York Region’s Centres and Corridors strategy is how our Region is making sure there will be room for our growing population to live, work and play, while also protecting our sensitive lands and green zones. As our Region grows, new homes, workplaces, retail and recreational facilities are being established all along the corridors, and clustered in higher density centres in Vaughan, Richmond Hill, Markham and Newmarket. And to make it easier for people to get where they want to go, without always needing to get in their car, rapid transit corridors featuring Viva’s comfortable Bus Rapid Transit service will link those centres.
Centres and Corridors has been a key component of Regional Council’s strategic priorities, and the amount of development actively underway in all the centres shows that great progress is already being made. But what are the steps required behind the scenes, to create the kinds of communities that are taking shape in the centres?
The first step, and one that was approved long ago, is that Regional Council provided strategic direction confirming the Centres and Corridors plan as the foundation for the Region’s Official Plan. The Provincial Growth Plan for the Greater Golden Horseshoe reinforces the principles of increased intensification and city-building, and specifically identifies the four centres as “urban growth centres.”
Included in the Provincial Growth Plan are targets for the number of people and jobs to be supported per hectare. The Region’s Official Plan includes these targets, and also establishes policies to encourage transit, pedestrian-friendly street designs, and mixed-use development.
Building on the Region’s policies, each municipality then has to review their own official plan to make sure it conforms and supports the Region’s plan. Municipalities then develop secondary plans, which set out specific land use rules and targets for defined areas including the centres. Secondary plans shape future development, providing guidance on minimum densities, building heights, streetscaping and other strategies to encourage welcoming, pedestrian-friendly development.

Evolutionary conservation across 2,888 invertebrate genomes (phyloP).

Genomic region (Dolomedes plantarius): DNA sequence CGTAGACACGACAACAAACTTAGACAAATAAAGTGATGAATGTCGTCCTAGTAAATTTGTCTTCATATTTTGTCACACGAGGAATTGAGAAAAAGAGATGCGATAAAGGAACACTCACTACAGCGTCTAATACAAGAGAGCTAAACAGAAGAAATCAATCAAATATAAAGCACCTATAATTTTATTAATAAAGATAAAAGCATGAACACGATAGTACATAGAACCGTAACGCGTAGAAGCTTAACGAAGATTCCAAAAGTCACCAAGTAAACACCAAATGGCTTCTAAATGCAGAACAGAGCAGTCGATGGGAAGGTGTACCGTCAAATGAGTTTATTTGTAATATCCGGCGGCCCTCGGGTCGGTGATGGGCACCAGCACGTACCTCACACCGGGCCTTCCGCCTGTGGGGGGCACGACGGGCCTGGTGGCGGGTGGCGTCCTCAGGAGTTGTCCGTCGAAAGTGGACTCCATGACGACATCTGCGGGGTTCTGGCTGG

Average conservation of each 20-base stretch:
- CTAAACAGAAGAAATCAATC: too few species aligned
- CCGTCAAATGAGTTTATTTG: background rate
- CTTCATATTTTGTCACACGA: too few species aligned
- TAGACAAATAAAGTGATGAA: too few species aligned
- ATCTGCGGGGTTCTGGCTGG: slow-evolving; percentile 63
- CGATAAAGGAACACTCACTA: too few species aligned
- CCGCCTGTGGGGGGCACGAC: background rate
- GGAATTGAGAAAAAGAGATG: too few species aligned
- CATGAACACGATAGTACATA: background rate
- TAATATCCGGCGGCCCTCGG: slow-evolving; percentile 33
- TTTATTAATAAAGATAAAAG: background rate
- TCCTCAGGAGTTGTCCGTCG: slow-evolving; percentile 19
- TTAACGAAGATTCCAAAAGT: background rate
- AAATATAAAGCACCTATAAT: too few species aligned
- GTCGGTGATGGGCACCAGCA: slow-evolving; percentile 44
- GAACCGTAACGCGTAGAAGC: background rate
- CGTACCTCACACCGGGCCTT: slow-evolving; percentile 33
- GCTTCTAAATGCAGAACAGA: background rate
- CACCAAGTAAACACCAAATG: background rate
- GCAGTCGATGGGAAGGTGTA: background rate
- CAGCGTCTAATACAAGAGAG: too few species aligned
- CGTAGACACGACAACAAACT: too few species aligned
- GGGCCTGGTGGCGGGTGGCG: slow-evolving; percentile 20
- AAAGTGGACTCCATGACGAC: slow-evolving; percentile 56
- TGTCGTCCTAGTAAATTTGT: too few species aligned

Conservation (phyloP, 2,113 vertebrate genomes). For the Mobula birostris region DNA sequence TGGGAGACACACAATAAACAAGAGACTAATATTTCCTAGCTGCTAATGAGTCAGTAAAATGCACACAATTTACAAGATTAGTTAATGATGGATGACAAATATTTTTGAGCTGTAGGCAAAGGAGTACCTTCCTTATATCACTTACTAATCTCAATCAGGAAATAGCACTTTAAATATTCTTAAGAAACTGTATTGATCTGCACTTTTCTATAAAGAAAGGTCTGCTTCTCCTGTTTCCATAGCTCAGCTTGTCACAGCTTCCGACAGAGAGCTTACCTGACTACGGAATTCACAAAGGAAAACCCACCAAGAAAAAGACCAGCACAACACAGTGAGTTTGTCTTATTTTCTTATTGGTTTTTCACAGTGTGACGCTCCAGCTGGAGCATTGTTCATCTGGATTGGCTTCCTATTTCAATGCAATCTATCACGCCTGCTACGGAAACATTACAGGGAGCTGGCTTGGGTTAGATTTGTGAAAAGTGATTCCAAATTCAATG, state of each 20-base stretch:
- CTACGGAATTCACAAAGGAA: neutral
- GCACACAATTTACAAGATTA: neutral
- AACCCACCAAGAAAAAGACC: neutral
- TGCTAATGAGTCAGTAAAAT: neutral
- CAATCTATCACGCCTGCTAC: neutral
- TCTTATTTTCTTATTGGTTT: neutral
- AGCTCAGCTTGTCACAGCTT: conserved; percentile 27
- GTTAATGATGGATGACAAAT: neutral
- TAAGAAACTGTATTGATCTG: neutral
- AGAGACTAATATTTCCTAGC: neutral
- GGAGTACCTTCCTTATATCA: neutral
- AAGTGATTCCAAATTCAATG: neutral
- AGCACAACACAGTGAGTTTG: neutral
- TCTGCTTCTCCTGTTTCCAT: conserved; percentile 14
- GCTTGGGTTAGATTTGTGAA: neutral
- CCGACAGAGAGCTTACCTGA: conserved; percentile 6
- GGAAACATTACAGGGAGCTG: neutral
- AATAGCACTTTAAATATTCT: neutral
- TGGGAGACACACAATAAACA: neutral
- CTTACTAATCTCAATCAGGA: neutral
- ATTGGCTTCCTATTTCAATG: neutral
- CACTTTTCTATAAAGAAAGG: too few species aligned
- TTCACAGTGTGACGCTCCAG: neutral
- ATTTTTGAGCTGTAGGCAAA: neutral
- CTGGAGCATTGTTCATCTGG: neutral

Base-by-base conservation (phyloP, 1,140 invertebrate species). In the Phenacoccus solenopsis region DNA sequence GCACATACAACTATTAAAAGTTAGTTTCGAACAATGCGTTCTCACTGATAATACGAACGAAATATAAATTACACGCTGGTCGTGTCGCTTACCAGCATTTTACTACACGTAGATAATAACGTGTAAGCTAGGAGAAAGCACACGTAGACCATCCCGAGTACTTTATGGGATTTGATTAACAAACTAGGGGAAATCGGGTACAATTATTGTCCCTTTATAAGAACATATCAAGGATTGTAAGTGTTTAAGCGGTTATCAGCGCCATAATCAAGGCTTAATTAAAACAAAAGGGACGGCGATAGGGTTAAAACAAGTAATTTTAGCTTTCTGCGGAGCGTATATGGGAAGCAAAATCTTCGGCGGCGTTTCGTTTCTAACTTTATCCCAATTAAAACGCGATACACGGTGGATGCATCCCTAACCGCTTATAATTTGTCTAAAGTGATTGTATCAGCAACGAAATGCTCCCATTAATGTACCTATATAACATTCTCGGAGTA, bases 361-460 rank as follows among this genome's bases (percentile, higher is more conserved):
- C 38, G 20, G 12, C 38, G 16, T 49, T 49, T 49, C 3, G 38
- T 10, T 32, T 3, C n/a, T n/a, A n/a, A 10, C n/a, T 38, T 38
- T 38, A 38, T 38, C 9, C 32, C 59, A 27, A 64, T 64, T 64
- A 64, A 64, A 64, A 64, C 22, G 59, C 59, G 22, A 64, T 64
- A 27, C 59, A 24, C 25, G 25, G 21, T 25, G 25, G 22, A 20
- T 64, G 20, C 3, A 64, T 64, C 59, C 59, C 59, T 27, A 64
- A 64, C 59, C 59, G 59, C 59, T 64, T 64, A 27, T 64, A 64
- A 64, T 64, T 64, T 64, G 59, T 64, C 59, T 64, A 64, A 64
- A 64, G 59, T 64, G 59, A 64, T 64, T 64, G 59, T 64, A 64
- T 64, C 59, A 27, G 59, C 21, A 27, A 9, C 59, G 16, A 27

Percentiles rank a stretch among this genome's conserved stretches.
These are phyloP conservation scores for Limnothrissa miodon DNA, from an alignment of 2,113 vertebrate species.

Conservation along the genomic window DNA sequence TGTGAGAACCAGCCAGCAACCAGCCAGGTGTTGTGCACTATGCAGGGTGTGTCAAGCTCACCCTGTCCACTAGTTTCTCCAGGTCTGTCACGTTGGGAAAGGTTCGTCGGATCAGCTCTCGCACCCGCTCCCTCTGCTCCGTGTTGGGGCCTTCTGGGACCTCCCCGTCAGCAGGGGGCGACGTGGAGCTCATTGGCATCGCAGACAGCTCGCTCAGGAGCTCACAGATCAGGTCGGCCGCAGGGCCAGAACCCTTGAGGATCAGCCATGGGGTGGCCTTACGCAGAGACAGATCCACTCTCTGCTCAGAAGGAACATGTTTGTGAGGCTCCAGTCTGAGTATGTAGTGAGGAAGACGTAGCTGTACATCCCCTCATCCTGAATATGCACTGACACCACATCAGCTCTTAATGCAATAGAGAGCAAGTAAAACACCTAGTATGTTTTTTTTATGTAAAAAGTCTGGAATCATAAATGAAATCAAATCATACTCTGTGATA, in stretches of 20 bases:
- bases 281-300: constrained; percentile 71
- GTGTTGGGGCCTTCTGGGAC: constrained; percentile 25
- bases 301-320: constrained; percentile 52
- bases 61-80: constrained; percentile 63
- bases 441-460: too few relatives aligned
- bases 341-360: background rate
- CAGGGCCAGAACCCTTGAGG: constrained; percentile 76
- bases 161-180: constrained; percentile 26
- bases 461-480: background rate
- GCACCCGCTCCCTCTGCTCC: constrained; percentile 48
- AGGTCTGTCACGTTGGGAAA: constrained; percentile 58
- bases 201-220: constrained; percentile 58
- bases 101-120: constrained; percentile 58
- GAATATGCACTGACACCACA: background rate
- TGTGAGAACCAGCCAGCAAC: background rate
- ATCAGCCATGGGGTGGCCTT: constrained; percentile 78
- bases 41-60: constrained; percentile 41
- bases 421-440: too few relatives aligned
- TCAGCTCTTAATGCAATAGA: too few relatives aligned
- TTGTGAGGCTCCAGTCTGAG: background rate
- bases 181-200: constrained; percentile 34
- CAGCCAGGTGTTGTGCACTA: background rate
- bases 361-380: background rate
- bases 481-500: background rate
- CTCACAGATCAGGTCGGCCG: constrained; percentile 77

Once the general rules for land use have been developed, municipalities and the Region then actively work to attract new employers and development investments. Economic Development experts work with their Planning Department colleagues and with potential investors, to create new or expanded work opportunities. A key driver for many of the new employment opportunities that have already been announced in York Region is the proximity to rapid transit, and the availability of a strong, educated workforce.
And the last component of our multi-pronged approach is to ensure that new housing options are available all along the corridors and in the centres. We know that people want to live relatively near to where they work, with a short commute being highly valued. The new housing developments that are springing up near our vivaNext routes are already providing very attractive options for people wanting an urban home, with great access to transit and work.
City-building isn’t a short-term process, but with all these components working together, bit by bit our centres and corridors are being transformed into exciting, urban places, while protecting and respecting existing developments and our natural environment. For everyone, that means more options, more choices, and linking it all together, more Viva.